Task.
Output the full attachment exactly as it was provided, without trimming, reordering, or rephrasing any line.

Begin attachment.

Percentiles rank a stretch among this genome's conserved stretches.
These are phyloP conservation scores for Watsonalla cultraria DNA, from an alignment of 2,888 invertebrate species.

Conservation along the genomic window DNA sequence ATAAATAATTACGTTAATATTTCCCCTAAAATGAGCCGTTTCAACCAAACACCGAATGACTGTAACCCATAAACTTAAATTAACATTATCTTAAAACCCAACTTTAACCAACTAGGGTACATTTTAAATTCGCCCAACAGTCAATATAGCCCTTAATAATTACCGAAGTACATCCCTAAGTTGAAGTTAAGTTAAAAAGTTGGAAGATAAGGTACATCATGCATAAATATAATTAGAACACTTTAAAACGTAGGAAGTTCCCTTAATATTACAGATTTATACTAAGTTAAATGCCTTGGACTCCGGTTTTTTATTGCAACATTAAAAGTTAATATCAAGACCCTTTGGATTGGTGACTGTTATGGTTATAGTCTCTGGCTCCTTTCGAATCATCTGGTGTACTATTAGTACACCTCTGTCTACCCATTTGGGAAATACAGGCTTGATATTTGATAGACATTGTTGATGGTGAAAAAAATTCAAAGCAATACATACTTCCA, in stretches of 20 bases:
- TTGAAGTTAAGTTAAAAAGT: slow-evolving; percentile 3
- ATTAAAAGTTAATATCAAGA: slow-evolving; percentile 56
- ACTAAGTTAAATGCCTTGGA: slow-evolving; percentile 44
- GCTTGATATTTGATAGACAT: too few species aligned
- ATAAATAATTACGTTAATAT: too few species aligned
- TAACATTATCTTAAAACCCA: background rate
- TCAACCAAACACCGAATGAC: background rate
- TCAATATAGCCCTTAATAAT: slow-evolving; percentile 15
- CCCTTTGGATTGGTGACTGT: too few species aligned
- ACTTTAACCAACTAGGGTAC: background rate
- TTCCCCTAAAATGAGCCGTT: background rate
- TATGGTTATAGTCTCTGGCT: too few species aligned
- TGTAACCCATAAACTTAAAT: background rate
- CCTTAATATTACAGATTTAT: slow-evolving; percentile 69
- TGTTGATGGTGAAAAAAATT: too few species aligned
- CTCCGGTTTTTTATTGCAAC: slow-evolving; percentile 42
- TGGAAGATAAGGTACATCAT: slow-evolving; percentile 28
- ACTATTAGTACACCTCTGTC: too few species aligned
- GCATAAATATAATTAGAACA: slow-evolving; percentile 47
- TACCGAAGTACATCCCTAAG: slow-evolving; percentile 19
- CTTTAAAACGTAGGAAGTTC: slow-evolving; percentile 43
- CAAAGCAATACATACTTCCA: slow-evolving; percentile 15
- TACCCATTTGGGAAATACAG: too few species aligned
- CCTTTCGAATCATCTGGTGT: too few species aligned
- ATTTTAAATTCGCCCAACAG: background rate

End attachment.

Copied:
Percentiles rank a stretch among this genome's conserved stretches.
These are phyloP conservation scores for Watsonalla cultraria DNA, from an alignment of 2,888 invertebrate species.

Conservation along the genomic window DNA sequence ATAAATAATTACGTTAATATTTCCCCTAAAATGAGCCGTTTCAACCAAACACCGAATGACTGTAACCCATAAACTTAAATTAACATTATCTTAAAACCCAACTTTAACCAACTAGGGTACATTTTAAATTCGCCCAACAGTCAATATAGCCCTTAATAATTACCGAAGTACATCCCTAAGTTGAAGTTAAGTTAAAAAGTTGGAAGATAAGGTACATCATGCATAAATATAATTAGAACACTTTAAAACGTAGGAAGTTCCCTTAATATTACAGATTTATACTAAGTTAAATGCCTTGGACTCCGGTTTTTTATTGCAACATTAAAAGTTAATATCAAGACCCTTTGGATTGGTGACTGTTATGGTTATAGTCTCTGGCTCCTTTCGAATCATCTGGTGTACTATTAGTACACCTCTGTCTACCCATTTGGGAAATACAGGCTTGATATTTGATAGACATTGTTGATGGTGAAAAAAATTCAAAGCAATACATACTTCCA, in stretches of 20 bases:
- TTGAAGTTAAGTTAAAAAGT: slow-evolving; percentile 3
- ATTAAAAGTTAATATCAAGA: slow-evolving; percentile 56
- ACTAAGTTAAATGCCTTGGA: slow-evolving; percentile 44
- GCTTGATATTTGATAGACAT: too few species aligned
- ATAAATAATTACGTTAATAT: too few species aligned
- TAACATTATCTTAAAACCCA: background rate
- TCAACCAAACACCGAATGAC: background rate
- TCAATATAGCCCTTAATAAT: slow-evolving; percentile 15
- CCCTTTGGATTGGTGACTGT: too few species aligned
- ACTTTAACCAACTAGGGTAC: background rate
- TTCCCCTAAAATGAGCCGTT: background rate
- TATGGTTATAGTCTCTGGCT: too few species aligned
- TGTAACCCATAAACTTAAAT: background rate
- CCTTAATATTACAGATTTAT: slow-evolving; percentile 69
- TGTTGATGGTGAAAAAAATT: too few species aligned
- CTCCGGTTTTTTATTGCAAC: slow-evolving; percentile 42
- TGGAAGATAAGGTACATCAT: slow-evolving; percentile 28
- ACTATTAGTACACCTCTGTC: too few species aligned
- GCATAAATATAATTAGAACA: slow-evolving; percentile 47
- TACCGAAGTACATCCCTAAG: slow-evolving; percentile 19
- CTTTAAAACGTAGGAAGTTC: slow-evolving; percentile 43
- CAAAGCAATACATACTTCCA: slow-evolving; percentile 15
- TACCCATTTGGGAAATACAG: too few species aligned
- CCTTTCGAATCATCTGGTGT: too few species aligned
- ATTTTAAATTCGCCCAACAG: background rate